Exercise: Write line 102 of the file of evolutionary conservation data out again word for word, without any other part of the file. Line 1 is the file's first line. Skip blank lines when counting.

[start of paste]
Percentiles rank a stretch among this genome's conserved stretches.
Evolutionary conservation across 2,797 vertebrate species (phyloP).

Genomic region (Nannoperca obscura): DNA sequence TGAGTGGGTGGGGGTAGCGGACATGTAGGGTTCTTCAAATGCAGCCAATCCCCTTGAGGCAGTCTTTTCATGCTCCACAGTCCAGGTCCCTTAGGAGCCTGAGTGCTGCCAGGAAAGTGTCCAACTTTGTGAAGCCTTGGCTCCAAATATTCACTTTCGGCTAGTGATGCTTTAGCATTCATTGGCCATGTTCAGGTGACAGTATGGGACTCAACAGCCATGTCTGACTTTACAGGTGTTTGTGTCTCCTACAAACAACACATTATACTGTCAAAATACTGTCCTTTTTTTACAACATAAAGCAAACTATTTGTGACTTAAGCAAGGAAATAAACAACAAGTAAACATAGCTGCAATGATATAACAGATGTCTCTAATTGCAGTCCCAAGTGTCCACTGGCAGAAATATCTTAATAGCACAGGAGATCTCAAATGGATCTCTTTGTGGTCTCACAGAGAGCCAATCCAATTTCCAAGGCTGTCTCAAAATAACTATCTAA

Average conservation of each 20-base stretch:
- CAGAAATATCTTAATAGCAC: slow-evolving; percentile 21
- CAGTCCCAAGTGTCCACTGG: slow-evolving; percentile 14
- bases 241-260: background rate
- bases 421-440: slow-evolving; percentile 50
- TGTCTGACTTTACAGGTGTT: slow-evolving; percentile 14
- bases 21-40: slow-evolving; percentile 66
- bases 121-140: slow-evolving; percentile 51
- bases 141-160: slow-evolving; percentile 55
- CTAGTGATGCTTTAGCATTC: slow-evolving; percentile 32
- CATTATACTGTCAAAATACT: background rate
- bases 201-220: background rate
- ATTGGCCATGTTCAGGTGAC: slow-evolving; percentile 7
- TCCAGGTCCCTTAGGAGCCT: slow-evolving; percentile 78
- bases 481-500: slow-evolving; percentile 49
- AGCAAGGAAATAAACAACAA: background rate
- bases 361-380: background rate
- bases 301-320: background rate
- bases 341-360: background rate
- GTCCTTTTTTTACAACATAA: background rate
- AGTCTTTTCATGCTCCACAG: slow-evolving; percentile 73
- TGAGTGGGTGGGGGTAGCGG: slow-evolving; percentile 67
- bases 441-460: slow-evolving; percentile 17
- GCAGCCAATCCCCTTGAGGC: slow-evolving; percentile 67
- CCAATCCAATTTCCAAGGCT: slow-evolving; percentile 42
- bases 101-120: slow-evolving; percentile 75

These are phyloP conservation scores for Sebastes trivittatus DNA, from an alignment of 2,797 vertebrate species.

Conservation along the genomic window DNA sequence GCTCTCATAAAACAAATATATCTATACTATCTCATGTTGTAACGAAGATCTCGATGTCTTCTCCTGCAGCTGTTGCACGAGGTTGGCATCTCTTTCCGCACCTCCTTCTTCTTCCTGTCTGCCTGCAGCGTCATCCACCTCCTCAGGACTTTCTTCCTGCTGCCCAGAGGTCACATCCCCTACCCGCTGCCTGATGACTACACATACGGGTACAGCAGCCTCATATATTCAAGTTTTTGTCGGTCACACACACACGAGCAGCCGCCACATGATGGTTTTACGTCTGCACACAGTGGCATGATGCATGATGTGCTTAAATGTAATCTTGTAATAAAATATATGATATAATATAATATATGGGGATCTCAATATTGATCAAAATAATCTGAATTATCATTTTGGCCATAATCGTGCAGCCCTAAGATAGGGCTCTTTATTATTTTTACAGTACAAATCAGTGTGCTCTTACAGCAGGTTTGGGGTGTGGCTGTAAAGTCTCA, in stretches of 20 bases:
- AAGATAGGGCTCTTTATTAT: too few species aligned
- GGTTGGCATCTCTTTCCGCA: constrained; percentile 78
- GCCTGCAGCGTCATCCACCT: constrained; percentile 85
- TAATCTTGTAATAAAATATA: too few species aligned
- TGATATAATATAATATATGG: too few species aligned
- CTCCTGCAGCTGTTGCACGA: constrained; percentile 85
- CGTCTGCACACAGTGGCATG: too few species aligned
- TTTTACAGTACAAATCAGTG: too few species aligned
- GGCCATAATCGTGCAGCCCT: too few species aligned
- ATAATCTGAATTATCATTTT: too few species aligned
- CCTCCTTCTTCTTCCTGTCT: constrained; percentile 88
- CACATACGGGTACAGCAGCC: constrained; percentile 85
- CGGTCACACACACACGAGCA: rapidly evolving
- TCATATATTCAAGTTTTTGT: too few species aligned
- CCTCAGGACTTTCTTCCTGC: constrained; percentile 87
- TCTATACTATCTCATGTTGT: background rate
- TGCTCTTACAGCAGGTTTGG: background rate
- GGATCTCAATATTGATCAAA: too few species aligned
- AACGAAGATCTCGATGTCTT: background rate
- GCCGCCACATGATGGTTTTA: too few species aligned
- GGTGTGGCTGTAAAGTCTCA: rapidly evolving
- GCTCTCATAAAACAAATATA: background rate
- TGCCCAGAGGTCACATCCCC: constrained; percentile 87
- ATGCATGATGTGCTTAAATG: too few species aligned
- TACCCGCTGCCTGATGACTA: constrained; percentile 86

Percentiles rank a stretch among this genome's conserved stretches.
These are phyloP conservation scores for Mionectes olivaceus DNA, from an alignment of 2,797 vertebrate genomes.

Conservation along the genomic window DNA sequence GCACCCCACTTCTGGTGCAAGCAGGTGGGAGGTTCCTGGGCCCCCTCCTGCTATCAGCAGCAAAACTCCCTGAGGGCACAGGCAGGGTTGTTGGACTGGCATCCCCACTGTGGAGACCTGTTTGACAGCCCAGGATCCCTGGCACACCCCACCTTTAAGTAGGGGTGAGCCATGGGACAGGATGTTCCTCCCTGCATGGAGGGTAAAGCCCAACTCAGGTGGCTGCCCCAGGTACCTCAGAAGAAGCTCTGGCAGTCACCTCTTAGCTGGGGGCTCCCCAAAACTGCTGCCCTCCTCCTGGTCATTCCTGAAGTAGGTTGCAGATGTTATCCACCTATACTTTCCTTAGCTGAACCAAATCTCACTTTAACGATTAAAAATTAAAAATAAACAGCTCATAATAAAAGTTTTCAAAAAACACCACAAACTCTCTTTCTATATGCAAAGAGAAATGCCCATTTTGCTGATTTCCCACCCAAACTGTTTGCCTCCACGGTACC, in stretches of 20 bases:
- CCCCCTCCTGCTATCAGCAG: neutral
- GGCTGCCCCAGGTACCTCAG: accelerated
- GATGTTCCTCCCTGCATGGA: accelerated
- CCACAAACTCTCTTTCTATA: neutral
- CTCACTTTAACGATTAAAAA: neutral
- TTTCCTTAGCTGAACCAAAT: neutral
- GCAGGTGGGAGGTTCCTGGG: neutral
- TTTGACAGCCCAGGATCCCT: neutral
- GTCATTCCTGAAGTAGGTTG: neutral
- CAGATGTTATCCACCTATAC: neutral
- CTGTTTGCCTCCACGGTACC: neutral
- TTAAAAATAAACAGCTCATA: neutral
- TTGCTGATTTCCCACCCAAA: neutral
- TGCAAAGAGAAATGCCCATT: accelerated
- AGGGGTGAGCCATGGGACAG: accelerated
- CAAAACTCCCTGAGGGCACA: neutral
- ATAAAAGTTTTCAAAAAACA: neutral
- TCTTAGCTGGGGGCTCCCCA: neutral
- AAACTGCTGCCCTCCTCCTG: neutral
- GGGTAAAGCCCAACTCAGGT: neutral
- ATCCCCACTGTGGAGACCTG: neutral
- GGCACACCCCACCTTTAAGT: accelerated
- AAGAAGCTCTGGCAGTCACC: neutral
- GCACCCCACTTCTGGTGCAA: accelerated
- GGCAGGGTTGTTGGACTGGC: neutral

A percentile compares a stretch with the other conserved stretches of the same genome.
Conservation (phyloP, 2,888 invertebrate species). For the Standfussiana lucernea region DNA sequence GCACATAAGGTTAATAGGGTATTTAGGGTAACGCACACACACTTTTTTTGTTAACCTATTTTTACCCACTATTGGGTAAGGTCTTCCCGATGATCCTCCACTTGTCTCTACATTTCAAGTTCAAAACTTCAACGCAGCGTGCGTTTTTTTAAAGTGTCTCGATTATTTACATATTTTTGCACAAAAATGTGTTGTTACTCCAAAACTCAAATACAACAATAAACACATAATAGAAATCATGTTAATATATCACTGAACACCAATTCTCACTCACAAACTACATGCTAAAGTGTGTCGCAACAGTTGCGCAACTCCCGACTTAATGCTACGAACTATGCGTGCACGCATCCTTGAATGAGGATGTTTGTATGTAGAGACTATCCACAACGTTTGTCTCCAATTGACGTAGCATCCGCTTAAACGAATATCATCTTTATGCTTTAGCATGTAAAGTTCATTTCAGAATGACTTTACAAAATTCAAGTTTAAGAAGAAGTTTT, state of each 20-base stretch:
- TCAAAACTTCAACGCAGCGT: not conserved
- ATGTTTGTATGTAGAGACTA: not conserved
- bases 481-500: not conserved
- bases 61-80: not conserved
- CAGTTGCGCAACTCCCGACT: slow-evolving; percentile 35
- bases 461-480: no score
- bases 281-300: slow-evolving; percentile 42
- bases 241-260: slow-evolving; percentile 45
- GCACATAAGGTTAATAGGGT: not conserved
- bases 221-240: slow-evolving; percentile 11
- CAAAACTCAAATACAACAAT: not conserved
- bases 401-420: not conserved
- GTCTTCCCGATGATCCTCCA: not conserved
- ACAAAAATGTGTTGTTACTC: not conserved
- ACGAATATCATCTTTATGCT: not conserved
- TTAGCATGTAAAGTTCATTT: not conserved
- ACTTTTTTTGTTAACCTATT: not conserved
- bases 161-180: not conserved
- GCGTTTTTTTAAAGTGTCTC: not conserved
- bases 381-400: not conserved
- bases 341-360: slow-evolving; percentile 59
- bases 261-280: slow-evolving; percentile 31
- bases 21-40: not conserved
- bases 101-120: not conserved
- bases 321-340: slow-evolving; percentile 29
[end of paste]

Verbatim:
- TTAGCATGTAAAGTTCATTT: not conserved